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The far right in Portugal is growing stronger. He has a chance to join the ruling coalition

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The Chega Party has a chance to transform the Portuguese political scene during the early parliamentary elections. Critics say it is an extreme right-wing group that has introduced “toxically racist” content into the political mainstream. They call themselves populists who – as they claim – are the only ones who can save the country from collapse.

Chega means “enough” in Portuguese. Chega’s party says enough is enough to the LGBTQ community, closer European integration, and immigrants. According to Chega, Portuguese people of Arab or African descent should prove their Portugueseness.

– Lisbon, Porto and other cities are like firecrackers that may explode at any time due to illegal or even legal immigration. We don’t want it to be like in Belgium and France, says Andre Ventura, leader of the Chega party.

Chega’s slogans are copy-and-pasted from the manifestos of other far-right parties in Europe, but Portuguese populists place an exceptionally strong emphasis on slogans fighting corruption and nepotism, because this is the main theme of the campaign before the early parliamentary elections. They were announced in November after longtime Prime Minister Antonio Costa was investigated for corruption and abuse of power.

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Read also: Demonstrations of thousands after the disclosure of information about a secret meeting of the far right. “Now is the time to react”

– People are angry at the whole system. Nothing changes in this country. Bandits are getting stronger and corruption is growing. Voting for the far right is a sign of rebellion, says Mario Goncalves, a voter of the far right.

Chega may join the government

The extreme right will not win the elections, polls put it in third place, but it is possible that its support may be necessary to form a government coalition. It would be an almost Copernican revolution, because after the Carnation Revolution of 1974, which ended the over 40-year dictatorship of António Salazar, the right wing in Portugal was pushed to the margins. Today, Chega is counting on up to 20 percent support and votes from far-left voters, including communists.

– There is no logic in this. Leftist voters suddenly start voting for Chega. I don’t understand this mentality. How can the working class suddenly support the far right? – asks Joao Martins, a voter of the Communist Party.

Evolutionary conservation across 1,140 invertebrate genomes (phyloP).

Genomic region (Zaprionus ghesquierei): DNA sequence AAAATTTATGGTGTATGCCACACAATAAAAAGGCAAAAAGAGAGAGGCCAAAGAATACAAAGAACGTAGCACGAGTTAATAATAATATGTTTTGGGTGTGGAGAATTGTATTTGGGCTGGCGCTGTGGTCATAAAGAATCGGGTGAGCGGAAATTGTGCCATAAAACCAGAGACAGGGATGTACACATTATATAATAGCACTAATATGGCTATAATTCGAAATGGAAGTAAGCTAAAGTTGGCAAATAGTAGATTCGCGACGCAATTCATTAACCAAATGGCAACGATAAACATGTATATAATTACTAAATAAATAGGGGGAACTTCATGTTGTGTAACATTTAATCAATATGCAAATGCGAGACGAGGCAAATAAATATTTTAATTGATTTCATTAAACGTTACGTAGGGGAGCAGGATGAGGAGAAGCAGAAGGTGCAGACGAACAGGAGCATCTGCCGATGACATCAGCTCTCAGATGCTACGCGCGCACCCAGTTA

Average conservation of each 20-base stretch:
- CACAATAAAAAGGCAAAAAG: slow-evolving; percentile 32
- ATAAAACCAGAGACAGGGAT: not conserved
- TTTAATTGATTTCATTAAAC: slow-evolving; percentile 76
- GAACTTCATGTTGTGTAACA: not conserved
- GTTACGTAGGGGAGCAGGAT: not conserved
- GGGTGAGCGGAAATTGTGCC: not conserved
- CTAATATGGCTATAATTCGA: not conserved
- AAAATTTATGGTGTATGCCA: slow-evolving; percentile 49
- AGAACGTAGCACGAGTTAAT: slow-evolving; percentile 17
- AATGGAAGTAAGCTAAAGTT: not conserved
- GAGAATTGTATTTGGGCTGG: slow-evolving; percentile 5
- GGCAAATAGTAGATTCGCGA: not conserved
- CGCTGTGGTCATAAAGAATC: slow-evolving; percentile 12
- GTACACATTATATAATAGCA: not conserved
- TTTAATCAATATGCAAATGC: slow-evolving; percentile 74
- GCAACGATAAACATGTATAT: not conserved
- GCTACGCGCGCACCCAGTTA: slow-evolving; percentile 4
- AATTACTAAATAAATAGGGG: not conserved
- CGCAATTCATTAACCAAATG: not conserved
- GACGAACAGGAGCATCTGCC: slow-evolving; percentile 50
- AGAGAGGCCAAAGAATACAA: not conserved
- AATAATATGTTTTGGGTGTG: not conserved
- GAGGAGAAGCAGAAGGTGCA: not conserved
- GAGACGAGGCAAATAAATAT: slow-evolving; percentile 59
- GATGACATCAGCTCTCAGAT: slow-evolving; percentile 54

In the small commune of Sao Vicente, right next to the border with Spain, up to every third resident wants to vote for the far right. Local authorities explain that it is a voice of rebellion. – A vote for them is primarily an objection to the central government. There is no racism in our commune, people are very hospitable and friendly. I don’t see radical attitudes in our country, emphasizes Joao Charruadas, mayor of the commune of Sao Vicente e Ventosa.

Who heads the party?

Chega’s meteoric career began only 5 years ago. Its boss, André Ventura, is a lawyer and former football commentator. He started out in politics as a center-right activist, only later becoming radicalized. Two years ago, he ran in the elections under the slogan: “God, homeland, family and work.”

See also: The extreme right wants a referendum on Germany’s exit from the EU

– When the extreme left lacks arguments, it starts accusing people of fascism. If you say: we must fight corruption, you are a fascist, if you say: we must control immigration, you are a xenophobe, if you say: you must fight corruption, they say you are a radical. If you say that useless jobs in some offices need to be cut, they will say that you are a populist, says Ventura.

Chega’s politicians are also described as populists in the European arena. Her political allies in the European Parliament are the French Marine Le Pen, the Italian Matteo Salvini and the Alternative for Germany.

Author:Jakub Loska

Facts about the World TVN24 BiS

Main photo source: CHEGA TV



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